Watch ‘Sports Day at Animal Village’ yourself and tell me what you think:

‘Sports Day at Animal Village’ is available on the Japanese DVD Box Set ‘Japanese Anime Classic Collection’.

Directors: Yasuji Murata & Chuzo Aoji
Release Date:
 1932
Stars: Momotaro
Rating:
Review:

Momotaro's Underwater Adventure © Chuzo AojiAfter ‘Momotaro’s Sky Adventure‘ Aoji and Murata send Japan’s folk hero off in a military submarine to fight a large shark.

Like in his earlier film Momotaro is asked by others to do that, and the film vaguely seems to glorify the navy, even though it’s much less successful in doing so than Momotaro’s earlier nationalist film was for the air force: the film runs rather short, Murata’s 1920s style animation is not particularly exciting or convincing, and for today’s audiences it’s quite unsettling to watch the hero fighting a large fish with a surplus of warfare, including numerous torpedoes. The Japanese clearly had less difficulties with this slaughter. In any case, the hero, and his friends Monkey and Dog (Crane couldn’t join them as he can’t swim) are awarded as heroes at the end of the cartoon.

Watch ‘Momotaro’s Underwater Adventure’ yourself and tell me what you think:

‘Momotaro’s Underwater Adventure’ is available on the Japanese DVD Box Set ‘Japanese Anime Classic Collection’.

Director: Chuzo Aoji
Release Date:
 1931
Stars: Momotaro
Rating: ★★★½
Review:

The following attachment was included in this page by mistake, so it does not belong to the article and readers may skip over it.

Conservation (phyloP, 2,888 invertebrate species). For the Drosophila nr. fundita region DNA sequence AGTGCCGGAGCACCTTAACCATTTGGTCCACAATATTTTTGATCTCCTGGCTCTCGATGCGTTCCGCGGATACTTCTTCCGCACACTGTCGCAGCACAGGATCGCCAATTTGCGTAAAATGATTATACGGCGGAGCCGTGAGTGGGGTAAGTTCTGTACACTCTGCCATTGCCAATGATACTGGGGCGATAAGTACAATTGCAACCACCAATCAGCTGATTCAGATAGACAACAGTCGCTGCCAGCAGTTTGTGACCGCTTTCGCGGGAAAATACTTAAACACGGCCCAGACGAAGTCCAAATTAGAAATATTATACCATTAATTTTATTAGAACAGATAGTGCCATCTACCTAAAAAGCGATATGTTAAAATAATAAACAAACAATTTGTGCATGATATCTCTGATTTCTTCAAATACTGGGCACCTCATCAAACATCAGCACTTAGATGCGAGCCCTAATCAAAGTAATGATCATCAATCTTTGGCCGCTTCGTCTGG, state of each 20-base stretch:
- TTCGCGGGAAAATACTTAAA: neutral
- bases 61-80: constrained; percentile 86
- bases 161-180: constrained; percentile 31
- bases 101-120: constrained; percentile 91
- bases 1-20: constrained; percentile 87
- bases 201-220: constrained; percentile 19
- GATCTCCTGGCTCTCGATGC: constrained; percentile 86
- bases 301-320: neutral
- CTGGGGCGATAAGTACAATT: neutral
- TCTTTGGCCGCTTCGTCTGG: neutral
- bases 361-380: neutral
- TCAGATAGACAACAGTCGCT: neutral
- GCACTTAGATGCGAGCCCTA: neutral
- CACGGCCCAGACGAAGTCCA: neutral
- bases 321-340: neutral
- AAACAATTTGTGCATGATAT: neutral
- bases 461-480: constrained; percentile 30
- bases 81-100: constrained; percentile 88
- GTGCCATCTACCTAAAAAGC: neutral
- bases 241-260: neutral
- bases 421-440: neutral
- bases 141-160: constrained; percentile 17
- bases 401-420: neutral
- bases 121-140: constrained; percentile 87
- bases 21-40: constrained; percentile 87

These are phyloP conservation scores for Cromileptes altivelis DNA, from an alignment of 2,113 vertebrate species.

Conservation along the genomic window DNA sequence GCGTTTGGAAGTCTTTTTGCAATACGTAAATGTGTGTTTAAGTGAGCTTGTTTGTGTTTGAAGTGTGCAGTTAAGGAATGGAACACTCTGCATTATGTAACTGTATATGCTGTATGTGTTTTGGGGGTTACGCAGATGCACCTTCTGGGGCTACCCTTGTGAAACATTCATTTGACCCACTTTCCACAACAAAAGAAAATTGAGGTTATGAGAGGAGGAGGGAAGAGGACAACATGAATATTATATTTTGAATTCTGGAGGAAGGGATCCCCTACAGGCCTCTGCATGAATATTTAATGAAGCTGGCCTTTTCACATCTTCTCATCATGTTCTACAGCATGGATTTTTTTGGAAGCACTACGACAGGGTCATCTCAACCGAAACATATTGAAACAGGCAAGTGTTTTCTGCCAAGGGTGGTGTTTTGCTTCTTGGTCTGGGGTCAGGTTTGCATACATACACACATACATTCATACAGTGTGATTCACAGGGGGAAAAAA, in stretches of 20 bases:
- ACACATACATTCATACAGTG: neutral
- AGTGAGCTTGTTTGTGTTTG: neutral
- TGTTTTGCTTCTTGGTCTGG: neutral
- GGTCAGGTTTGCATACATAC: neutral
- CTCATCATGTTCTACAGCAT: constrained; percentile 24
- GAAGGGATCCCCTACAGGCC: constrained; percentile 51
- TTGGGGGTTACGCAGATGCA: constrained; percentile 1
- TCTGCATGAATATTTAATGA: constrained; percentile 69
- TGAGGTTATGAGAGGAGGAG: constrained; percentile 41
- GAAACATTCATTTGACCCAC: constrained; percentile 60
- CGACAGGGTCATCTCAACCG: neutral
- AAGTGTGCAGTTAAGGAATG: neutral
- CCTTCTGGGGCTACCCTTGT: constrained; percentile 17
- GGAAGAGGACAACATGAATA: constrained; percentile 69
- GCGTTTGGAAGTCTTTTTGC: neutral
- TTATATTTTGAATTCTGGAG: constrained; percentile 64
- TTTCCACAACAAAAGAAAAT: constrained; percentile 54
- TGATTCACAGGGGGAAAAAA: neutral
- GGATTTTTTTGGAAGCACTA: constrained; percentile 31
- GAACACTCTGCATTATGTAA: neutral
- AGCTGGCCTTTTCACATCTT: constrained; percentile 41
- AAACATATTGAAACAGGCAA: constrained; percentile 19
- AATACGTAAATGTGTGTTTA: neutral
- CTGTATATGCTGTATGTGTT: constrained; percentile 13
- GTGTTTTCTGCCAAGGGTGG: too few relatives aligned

Momotaro's Sky Adventure © Chuzo AojiIn ‘Momotaro’s Sky Adventure’ (also known as ‘Aerial Momotaro’) Japanese animation pioneers Aoji and Yasuji Murata tell a tale about that great and friendly warrior from Japanese folklore, Momotaro, who had been brought to the animated screen by Takamasa Eigasha in ‘Momotaro the Undefeated’ (1928).

Surprisingly, Aoji and Murata move our hero into the present. Momotaro is visited by a couple of Antarctic island birds who call for help against an evil (American?) eagle. Together with his loyal friends, monkey, dog and pheasant, he flies to the remote island in a propeller plane, being fueled twice by birds on the way. When the quartet arrives, they battle the eagle in the air in an overlong fighting sequence, which at times is strangely reminiscent of a modern computer game. Momotaro finally decides to capture the fiend alive, and he’s celebrated as a hero by the grateful birds.

‘Momotaro’s Sky Adventure’ is Japan’s very first propaganda cartoon. It shows an early form of nationalism and anti-Americanism. Momotaro would grow very popular during World War II, representing Japan in many wartime films, and starring Japan’s very first animated feature, ‘Momotaro’s Divine Sea Warriors’ (1945), commissioned by the Japanese navy. This transformation of the folk hero into a nationalistic figure begins with this cartoon from 1931. Indeed, ultra-nationalism and militarism overtook Japan in the early 1930s, which e.g. resulted in the annexation of Manchuria in the summer of 1931.

Importantly, ‘Momotaro’s Sky Adventure’ shows Japan’s national hero as the military strong friend of its weaker neighbors. This portrait of Japan as a benevolent big brother to all other Asian nations was played out throughout Japan’s militaristic period, and this propaganda story indeed managed to delude people like for example those Malay who, when Japan invaded their country in 1941, at first welcomed the Japanese as liberators from colonial Britain, only to find them far worse oppressors than the British had ever been…

‘Momotaro’s Sky Adventure’ is available on the Japanese DVD Box Set ‘Japanese Anime Classic Collection’.